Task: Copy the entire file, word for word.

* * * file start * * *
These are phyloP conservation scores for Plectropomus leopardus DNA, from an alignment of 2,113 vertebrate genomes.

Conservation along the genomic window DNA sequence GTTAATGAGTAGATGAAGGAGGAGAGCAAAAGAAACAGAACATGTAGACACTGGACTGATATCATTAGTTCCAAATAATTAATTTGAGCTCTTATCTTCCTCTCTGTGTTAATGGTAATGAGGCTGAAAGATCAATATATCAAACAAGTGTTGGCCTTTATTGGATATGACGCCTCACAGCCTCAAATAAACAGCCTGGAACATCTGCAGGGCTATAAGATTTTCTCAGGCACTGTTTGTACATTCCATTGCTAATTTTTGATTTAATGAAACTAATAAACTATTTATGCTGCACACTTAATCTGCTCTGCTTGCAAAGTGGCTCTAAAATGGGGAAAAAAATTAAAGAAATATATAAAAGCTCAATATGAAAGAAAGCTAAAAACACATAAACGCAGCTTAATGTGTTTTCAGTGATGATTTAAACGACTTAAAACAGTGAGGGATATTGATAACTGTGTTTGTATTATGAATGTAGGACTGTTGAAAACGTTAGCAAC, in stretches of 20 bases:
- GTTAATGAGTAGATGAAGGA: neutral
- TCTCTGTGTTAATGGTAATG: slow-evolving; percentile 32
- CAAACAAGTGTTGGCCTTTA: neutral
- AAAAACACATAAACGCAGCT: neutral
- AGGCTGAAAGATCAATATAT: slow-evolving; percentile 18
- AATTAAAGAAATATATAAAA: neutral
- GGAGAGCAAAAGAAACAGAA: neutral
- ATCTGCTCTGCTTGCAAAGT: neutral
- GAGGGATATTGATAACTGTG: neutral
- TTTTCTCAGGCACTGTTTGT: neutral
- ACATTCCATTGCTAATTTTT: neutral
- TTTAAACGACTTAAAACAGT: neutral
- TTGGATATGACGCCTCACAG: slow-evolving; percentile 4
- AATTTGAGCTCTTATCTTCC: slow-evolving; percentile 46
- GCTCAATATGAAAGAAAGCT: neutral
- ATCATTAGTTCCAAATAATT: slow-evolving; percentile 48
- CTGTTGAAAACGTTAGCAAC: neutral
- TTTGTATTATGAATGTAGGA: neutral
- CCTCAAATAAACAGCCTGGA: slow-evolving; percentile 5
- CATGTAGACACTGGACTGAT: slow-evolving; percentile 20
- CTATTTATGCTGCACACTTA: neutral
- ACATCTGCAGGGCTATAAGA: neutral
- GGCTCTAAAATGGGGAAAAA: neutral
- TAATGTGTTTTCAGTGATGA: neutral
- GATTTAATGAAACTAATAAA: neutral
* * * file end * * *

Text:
These are phyloP conservation scores for Plectropomus leopardus DNA, from an alignment of 2,113 vertebrate genomes.

Conservation along the genomic window DNA sequence GTTAATGAGTAGATGAAGGAGGAGAGCAAAAGAAACAGAACATGTAGACACTGGACTGATATCATTAGTTCCAAATAATTAATTTGAGCTCTTATCTTCCTCTCTGTGTTAATGGTAATGAGGCTGAAAGATCAATATATCAAACAAGTGTTGGCCTTTATTGGATATGACGCCTCACAGCCTCAAATAAACAGCCTGGAACATCTGCAGGGCTATAAGATTTTCTCAGGCACTGTTTGTACATTCCATTGCTAATTTTTGATTTAATGAAACTAATAAACTATTTATGCTGCACACTTAATCTGCTCTGCTTGCAAAGTGGCTCTAAAATGGGGAAAAAAATTAAAGAAATATATAAAAGCTCAATATGAAAGAAAGCTAAAAACACATAAACGCAGCTTAATGTGTTTTCAGTGATGATTTAAACGACTTAAAACAGTGAGGGATATTGATAACTGTGTTTGTATTATGAATGTAGGACTGTTGAAAACGTTAGCAAC, in stretches of 20 bases:
- GTTAATGAGTAGATGAAGGA: neutral
- TCTCTGTGTTAATGGTAATG: slow-evolving; percentile 32
- CAAACAAGTGTTGGCCTTTA: neutral
- AAAAACACATAAACGCAGCT: neutral
- AGGCTGAAAGATCAATATAT: slow-evolving; percentile 18
- AATTAAAGAAATATATAAAA: neutral
- GGAGAGCAAAAGAAACAGAA: neutral
- ATCTGCTCTGCTTGCAAAGT: neutral
- GAGGGATATTGATAACTGTG: neutral
- TTTTCTCAGGCACTGTTTGT: neutral
- ACATTCCATTGCTAATTTTT: neutral
- TTTAAACGACTTAAAACAGT: neutral
- TTGGATATGACGCCTCACAG: slow-evolving; percentile 4
- AATTTGAGCTCTTATCTTCC: slow-evolving; percentile 46
- GCTCAATATGAAAGAAAGCT: neutral
- ATCATTAGTTCCAAATAATT: slow-evolving; percentile 48
- CTGTTGAAAACGTTAGCAAC: neutral
- TTTGTATTATGAATGTAGGA: neutral
- CCTCAAATAAACAGCCTGGA: slow-evolving; percentile 5
- CATGTAGACACTGGACTGAT: slow-evolving; percentile 20
- CTATTTATGCTGCACACTTA: neutral
- ACATCTGCAGGGCTATAAGA: neutral
- GGCTCTAAAATGGGGAAAAA: neutral
- TAATGTGTTTTCAGTGATGA: neutral
- GATTTAATGAAACTAATAAA: neutral